Tajammul Hussain Malik: To be frank, none, both in East and West Pakistan. I have the greatest regards and respect for some of the soldiers in the lower ranks who refused to surrender at the risk of their lives. The two examples I have quoted in my book, “The Story of My Struggle” that of Naik Sarwar Shaheed and Havildar Hukumdad who fought till the end and when their ammunition was exhausted they were called upon by the enemy to lay down arms but they refused to do so. Naik Sarwar Shaheed died on the last day of the Battle, when I had ordered my Brigade to break out to Naogong in small groups. The Indians had given him a ceremonial burial as a mark of respect for his bravery. Naik Humkumdad had become Shaheed on the 13th or 14th of December when about 80 men of his company had already become shaheed and his own company commander, Maj Sajid, been taken prisoner by the enemy. The Indian Major putting pistol on the chest of Maj Sajid ordered him to tell Hukumdad to stop firing. Complying with the orders of the Indian officer, Maj Sajid told Hukumdad to stop firing. In reply Hukumdad said, “Sahib, Apna ammunition mukai bathi ho, meray pass abhi doo magazine baki hein” (You have apparently exhausted your ammunition, I am still left with two magazines full of ammunition.) Brigadier Sadiq Salik in his book, “Witness to Surrender” has described this action in detail. I cannot think of any such example from amongst the senior officers, both in East and West Pakistan, who risked their life to such an extent. For, after the fall of Dacca, our Senior Commanders in West Pakistan had the option to continue the war had they so desired. In the past in all our operational planning for the defence of East Pakistan, we had been saying, “If Indians Capture Dacca we will capture Delhi and that the defence of East Pakistan lies in West Pakistan.” When the time came and East Pakistan was occupied by the Indian troops, Pakistan Army in West Pakistan could not capture even Amritsar or Jammu. In fact they very eagerly accepted the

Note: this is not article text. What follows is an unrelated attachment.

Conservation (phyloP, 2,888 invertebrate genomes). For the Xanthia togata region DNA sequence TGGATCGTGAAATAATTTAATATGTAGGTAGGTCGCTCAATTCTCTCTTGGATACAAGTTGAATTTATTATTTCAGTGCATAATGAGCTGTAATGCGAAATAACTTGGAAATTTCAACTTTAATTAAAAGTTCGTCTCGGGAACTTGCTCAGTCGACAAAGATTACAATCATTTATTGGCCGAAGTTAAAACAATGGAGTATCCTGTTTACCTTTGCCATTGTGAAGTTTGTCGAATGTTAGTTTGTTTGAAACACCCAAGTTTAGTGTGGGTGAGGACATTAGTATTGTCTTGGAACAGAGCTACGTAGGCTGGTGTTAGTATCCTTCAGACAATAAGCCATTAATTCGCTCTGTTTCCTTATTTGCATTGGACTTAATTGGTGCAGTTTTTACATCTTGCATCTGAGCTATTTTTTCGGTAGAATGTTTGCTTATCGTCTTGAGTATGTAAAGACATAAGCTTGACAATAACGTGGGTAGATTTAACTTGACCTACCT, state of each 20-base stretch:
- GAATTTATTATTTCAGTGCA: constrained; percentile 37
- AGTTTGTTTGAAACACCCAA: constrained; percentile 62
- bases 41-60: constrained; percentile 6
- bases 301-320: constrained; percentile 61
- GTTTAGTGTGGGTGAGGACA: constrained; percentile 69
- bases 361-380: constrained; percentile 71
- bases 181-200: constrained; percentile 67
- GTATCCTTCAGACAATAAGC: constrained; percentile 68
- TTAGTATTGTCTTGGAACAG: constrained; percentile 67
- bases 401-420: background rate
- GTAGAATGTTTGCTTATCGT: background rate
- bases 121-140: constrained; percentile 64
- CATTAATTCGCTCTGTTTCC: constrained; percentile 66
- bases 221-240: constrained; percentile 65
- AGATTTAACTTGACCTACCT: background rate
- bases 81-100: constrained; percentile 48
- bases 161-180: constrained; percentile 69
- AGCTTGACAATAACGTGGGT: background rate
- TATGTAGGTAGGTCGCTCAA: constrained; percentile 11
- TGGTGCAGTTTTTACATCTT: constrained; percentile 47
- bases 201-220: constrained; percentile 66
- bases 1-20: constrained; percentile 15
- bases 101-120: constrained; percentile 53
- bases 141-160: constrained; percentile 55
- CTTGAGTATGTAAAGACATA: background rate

Indian offer of ceasefire. At that critical moment, none of them had the courage to stand up and say, “No we will not accept ceasefire. We will fight till such time we capture a big chunk of Indian territory, at least, the size of East Pakistan” Had they done so there would have been no need for our 96,000 prisoners of war to remain in Indian camps for about 2 1/2 years.

Agha H Amin: How was the PW experience in India?

Tajammul Hussain Malik: For an honourable soldier, becoming a prisoner of war is most humiliating. After the war when we were being gathered in a camp at Bogra, I had the opportunity to address my officers. I said to them, “Sometimes a tiger can also be trapped in a cage. Now that, unfortunately, you have become prisoners of war you should behave like a tiger in the cage.”

Source:Maj Gen. Tajammul Hussain Malik by Agha H Amin
Cavaliar group.is owned by the son of maj gen tajammal. Maj r waseem pasha..
My grand father fought alongside him in 65 and 71...
 

maverick1977

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The historians and academics of the world don't agree with your 'undeniable' theory. You are lying.



Interesting.

Fighting till death and not surrendering alone is not the trait of a true mujahid for many kafir also fight till death (gurkha, sikhs, rajputs etc are good examples). Not fleeing from the battlefield is only one of the traits of a Muslims mujahid. The mujahideen are the most beloved of Allah (SWT) and their truest strength is the fear of Allah and their piety (piety in everything). Such are rare and far in between. However, I am aware of some Pakistani officers and troops who did not indulge in such unislamic acts and fought as respectable Muslims. Many of them were in total disagreement of the acts of Yahya and the likes of depriving the Bengali people of their rights and the unfair crackdown. If what this officer says in his book is true, he is probably one of them. A rare gem in the Pak army indeed.